I didnt go out much while living in Madrid - but when I did my (Spanish) friends took me to clubs/bars/discos around the area of Alonzo Martinez, which was really a great area - as far as I remember anyway - since it being more than a year ago since I was there :-)
Mybe you have heard somewhere about the "movida" in Madrid. Well, this tip migh also be put in the "Historical tips", as it was far away...
Back in the 1975-1985 decade, after Franco's Dictatorship, a group of young madrilians started to gather at night in clubs as ROCK-OLA, EL SOL... and make fresh new songs, cinema, paintings... These were wild years, after the repression of Franco, following the punks steps. Out of all this came out artists that nowadays are part of the establishment, as Radio Futura, Mecano, Pedro Almodovar, Antonio Banderas, Alaska...
I still remember that nights at RockOla, those were my first days in Madrid and I really had a good time :-))
Dress Code: PS.: Rock-Ola Club is now a supermarket :-(((
Night life in Madrid is really wild. You have many possibilities to choose: from romantic soirées to dancing parties with the local jet set in posh clubs. But for me, the most outstanding fact about nightlife in Madrid is the people that seem to invade the city at night. It is well known that you can experience real traffic jams in Madrid at 4.00 AM and the whole night. People coming and going, desperately seeking for fun.
The years of the infamous "movida" well gone by, Madrid's nights might have become less innovative and provocative, but by no means less fun. Just watching all kinds of people walk on the Gran Vía is interesting enough.
There are many people who say that Madrid were Europe's capital of Night Life. Certainly this page doesn't offer enough room to treat the subject profoundly, but be sure: here you will find something for your taste - whatever taste you may have ...
Find below a few hints, about which regions are among the preferred ones by Madrid's "Nomades of the Night", and don't be surprised if somewhere, at 4 a.m. or so, you will get involved in a traffic jam. Madrileños, like all Spaniards in general, don't stay in the same local for all the night, they prefer to change all the time, from one to the other. However, at 4 a.m. few people are on their way to work!
Dress Code: As you wish
In Madrid there are many places to party, you can be 24 hours a day the 365 days of the year going from one place to another having fun.
All depends on what you want nd your Idea of having fun, but I'm sure you will find your place in Madrid.
People in Mdrid start to go out late, maybe for a cofee at around 8pm or some Cañas(beers) , then have supper and around 1am to club. Notice that most of the bars and pubs close at around 2:30 to 3:00am those places are usually free entrance but if you want to follow the night you must go to a club, they will ask you for money (you usually pay the minimum comsumtion alcohol included) some clubs have special or reduction pases that you can find on cafés or pubs and from people on the streets (public relations).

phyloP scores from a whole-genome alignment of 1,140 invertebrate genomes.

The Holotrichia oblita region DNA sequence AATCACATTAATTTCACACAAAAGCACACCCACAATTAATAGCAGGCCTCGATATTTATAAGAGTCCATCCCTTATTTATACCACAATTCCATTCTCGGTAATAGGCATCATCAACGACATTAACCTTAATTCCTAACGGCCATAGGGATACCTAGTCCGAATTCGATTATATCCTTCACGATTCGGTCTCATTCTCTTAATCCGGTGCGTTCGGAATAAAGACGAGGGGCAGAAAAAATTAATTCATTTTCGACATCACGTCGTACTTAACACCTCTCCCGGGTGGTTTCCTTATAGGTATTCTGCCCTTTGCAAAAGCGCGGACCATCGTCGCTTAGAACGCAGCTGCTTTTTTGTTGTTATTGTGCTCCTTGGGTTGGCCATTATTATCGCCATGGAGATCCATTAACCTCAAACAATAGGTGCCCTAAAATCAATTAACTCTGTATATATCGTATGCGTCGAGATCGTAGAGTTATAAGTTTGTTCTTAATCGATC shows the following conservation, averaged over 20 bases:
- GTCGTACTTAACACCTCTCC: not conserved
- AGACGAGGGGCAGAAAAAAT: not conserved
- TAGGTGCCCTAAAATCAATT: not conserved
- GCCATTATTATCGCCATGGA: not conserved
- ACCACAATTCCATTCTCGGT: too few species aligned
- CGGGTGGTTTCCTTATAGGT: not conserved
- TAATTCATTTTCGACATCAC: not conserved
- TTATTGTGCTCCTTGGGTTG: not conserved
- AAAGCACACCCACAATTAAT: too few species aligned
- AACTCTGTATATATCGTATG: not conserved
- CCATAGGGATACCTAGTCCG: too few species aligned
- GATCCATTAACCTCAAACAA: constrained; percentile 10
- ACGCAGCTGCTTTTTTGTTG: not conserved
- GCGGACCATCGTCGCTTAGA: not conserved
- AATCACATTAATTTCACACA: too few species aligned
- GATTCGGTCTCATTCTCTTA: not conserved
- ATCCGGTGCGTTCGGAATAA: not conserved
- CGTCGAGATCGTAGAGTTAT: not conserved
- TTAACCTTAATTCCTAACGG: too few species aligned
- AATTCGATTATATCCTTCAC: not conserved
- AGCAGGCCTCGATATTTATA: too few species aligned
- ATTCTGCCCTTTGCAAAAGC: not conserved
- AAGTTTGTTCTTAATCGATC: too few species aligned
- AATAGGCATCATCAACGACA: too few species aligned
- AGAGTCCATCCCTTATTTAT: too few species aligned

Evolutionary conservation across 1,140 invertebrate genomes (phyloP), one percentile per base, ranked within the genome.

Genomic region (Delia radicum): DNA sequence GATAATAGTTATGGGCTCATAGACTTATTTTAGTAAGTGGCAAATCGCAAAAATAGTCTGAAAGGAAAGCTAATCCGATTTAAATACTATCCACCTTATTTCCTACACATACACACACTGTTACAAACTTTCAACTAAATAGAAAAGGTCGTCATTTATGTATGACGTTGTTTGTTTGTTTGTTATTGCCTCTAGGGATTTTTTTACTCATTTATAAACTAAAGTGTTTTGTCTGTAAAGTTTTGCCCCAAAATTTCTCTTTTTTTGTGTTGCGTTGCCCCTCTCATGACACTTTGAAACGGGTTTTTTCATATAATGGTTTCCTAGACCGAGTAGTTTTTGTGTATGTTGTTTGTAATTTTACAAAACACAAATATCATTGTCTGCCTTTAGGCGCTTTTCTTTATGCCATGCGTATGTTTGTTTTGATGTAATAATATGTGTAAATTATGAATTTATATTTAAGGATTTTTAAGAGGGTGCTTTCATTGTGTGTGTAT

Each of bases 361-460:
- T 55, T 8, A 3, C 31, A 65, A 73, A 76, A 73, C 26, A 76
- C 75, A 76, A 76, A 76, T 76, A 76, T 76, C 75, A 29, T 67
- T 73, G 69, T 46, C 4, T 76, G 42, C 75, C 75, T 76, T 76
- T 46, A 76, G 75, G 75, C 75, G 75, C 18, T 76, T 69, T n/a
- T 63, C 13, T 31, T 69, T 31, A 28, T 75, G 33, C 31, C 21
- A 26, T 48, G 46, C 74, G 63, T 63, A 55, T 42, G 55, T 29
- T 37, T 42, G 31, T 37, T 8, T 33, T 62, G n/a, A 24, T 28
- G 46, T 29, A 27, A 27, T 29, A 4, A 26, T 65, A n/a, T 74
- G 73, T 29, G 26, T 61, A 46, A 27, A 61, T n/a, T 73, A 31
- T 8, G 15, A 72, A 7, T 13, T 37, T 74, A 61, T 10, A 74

Dress Code: Sneakers is oftent the excuse to don't let you get in.
Very huge, diffent rooms have different music and dancing going on. We usually hung out at the most popular disco tech in madrid, drinks are expensvie, so we would drink some beforehand and buy only a few there. After we got tired of dancing we would go to this irish pub, like the only one in madrid and just socialize and drink.
Dress Code: Dress to impress.
Madrid’s renowned late-night scene really took off with la movida madrileña in the late 1970s, when the end of the Franco era produced an explosion of artistic creativity combined with a long-suppressed desire to indulge in pure hedonistic enjoyment. Although the true movida has passed, nightlife still remains a pretty serious phenomenon – this is the only city in Europe where you can get caught in traffic jams at 4am, when clubbers are either going home or moving on to the dance-past-dawn discos.
For drinking and chatting there’s a bewildering variety of venues to choose from : cafés, cervecerías (beer specialists), coctelerías (cocktail bars), champagnerías (champagne bars), tabernas (old-style taverns), bares de copas (bars mainly serving spirits) and a new wave of Irish bars.
For later evening diversion, the mainstays of the Madrid scene are the discobares – bars of all musical and sexual persuasion, whose unifying feature is background (occasionally live) rock, dance or salsa music and usually a small dance floor. These don’t generally make an admission charge, but drinks are more expensive than in other bars; they get going around 11pm and stay open till 2am or 3am. Discotecas are rarely worth investigating until around 1 or 2am. They aren’t always that different from discobares, though they tend to be bigger and flashier, with a lot of attention to lights, sound system and decor, and they stay open very late – most until 4am, some till 6am. In summer, many of the trendier clubs suspend operations and set up all-night outdoor terrazas, which are effectively open-air discos.
If you’re up for it 'after hours' venues open at between 5 and 6am and keep going until late morning when you can grab some chocolate con churros before finally heading home to bed.
Madrid never sleeps!
Just avoid some streets going from Puerta del Sol to Gran Via at night, but go to the barrio de Salamanca (also near Puerta del Sol), or Chueca (gay area).
As the dinner is beginning at 10 pm, you have all the time to enjoy la noche madrileña!
Dress Code: smart but not formal!
Madrid is a great city to go for a walk at night. Many of the major sights like Plaza Mayor, Palacio Real and the fountains are lighted up and are really enjoyable to see at night.